Saturday, October 11, 2008

Game ONe

My perspectives on the Islanders and the direction of the franchise has changed over the last few months. When the free agency signing period began, I was hoping for a "big-ticket" item, shopping for some scoring and some defense. Once again, as in past summers, the Islanders disappointed. Yes, they brought in Mark Streit, who is coming off a very successful campaign with Montreal and who is bringing with him the power play acumen without the defensive incompetence of Marc-Andre Bergeron. But, the Islanders needed more than a booming shot from the blueline. They needed at least one scoring forward and they needed toughness.

Going through the preseason, the expectations of the Islanders by the experts this season have been very low. The Hockey News pegged the Isles for 13th in the Eastern Conference and Sports Illustrated picked them to finish dead last in the East. That has happened before and the Isles have beaten those prognostications.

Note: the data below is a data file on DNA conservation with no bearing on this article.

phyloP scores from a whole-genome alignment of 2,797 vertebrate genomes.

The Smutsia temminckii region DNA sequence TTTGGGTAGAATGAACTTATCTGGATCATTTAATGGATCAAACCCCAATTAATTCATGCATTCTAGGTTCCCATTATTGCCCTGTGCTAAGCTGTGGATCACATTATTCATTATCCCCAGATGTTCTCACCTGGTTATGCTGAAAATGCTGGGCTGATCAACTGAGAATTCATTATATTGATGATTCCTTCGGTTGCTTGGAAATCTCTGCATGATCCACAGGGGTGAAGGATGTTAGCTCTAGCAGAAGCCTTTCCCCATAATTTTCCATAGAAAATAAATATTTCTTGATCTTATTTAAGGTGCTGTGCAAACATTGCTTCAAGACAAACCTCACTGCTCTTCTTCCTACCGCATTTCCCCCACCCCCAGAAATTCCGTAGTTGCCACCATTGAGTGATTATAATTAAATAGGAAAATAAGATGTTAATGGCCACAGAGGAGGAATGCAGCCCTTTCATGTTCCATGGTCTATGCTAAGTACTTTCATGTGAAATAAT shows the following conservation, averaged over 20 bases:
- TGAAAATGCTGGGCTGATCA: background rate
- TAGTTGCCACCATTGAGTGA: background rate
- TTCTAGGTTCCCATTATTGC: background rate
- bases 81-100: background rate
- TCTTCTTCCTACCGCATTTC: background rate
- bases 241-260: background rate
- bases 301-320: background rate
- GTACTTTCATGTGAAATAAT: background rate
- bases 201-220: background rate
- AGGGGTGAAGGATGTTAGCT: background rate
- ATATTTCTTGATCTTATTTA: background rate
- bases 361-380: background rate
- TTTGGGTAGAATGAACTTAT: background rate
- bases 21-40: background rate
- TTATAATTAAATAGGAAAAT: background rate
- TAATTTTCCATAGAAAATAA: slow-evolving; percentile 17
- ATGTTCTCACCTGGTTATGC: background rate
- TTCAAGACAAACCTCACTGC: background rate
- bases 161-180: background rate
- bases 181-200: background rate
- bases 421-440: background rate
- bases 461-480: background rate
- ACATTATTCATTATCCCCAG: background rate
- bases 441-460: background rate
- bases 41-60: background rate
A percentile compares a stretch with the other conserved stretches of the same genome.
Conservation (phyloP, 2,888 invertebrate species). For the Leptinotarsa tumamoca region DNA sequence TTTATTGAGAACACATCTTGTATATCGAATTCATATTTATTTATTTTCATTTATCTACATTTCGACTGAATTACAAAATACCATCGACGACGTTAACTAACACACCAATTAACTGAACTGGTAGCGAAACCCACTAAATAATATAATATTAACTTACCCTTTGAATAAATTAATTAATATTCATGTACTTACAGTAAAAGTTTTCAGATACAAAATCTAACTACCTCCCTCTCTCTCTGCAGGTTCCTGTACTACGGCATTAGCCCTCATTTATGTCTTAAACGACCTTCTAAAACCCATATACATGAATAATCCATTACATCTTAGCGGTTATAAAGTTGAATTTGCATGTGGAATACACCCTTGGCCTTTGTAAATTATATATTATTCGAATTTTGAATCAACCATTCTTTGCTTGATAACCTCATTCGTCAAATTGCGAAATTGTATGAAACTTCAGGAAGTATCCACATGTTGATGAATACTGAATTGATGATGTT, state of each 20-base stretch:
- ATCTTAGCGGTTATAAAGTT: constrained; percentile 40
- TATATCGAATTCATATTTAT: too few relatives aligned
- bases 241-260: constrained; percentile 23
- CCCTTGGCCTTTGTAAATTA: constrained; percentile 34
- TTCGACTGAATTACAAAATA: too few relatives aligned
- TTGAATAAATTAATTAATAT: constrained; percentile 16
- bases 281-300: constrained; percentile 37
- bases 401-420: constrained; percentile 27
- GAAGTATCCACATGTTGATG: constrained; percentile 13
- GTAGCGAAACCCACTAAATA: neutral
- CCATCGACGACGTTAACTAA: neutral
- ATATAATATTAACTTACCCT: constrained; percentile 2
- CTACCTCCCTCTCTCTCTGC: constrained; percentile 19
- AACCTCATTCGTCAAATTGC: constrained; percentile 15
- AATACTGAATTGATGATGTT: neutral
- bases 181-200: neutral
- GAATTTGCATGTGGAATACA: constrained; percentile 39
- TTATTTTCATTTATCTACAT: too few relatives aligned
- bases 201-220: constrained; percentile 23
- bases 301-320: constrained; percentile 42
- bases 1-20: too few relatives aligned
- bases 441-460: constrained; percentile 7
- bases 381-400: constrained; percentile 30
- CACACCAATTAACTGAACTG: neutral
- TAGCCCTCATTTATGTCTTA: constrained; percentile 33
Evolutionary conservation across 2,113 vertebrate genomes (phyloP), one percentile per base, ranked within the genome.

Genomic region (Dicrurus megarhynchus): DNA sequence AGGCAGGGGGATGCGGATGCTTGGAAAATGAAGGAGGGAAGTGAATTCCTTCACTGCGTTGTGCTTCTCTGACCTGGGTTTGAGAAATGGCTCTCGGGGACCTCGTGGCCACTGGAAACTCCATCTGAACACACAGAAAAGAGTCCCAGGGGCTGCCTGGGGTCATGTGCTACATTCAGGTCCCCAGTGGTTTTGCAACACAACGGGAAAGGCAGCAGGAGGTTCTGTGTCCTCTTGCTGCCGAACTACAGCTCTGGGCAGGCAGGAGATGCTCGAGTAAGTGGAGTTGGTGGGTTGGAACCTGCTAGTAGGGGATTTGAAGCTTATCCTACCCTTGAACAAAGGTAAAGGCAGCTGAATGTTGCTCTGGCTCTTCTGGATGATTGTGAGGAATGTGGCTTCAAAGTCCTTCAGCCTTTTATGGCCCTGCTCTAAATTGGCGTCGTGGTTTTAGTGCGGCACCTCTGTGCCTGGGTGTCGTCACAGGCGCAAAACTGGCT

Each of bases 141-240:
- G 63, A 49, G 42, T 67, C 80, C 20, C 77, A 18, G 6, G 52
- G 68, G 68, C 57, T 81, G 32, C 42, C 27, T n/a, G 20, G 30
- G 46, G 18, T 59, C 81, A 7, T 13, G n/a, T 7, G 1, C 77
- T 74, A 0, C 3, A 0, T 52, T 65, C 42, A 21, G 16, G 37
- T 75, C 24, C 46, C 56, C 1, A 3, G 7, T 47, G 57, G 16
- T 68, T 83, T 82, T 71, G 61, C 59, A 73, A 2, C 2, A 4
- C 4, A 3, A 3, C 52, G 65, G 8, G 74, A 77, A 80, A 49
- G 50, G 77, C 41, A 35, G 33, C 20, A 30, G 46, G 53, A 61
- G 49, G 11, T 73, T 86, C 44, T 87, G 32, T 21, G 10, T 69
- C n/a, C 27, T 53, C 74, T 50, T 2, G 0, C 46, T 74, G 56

Before the season, I have heard opinions ranging from "maybe we can sneak into the playoffs" to "if we play really bad, we can get the first pick and take John Tavares in the draft".

Now, I will never root for our team to play badly and earn a top draft pick. And, I am realistic enough to think we will not make a serious drive to try to make the playoffs this year. But, rarely in professional sports do you see a team whose season does NOT come down to wins and losses. This is what the 2008-09 New York Islanders will be about: limited expectations and the hope the players will learn from their losses now so they can win later.

The Islanders finished 4-3 in the preseason, but the last loss, 6-0, was the only game where franchise goaltender Rick DiPietro made an appearance. No matter what happens this season, you hope for good health. The Islanders lost Chris Campoli and Andy Sutton during the preseason to the injured list and Mike Sillinger has not been able to come back to active duty. Add to that, Rick DiPietro's singular preseason effort and no amount of solace in the learning of losses can substitute for learning on the ice.

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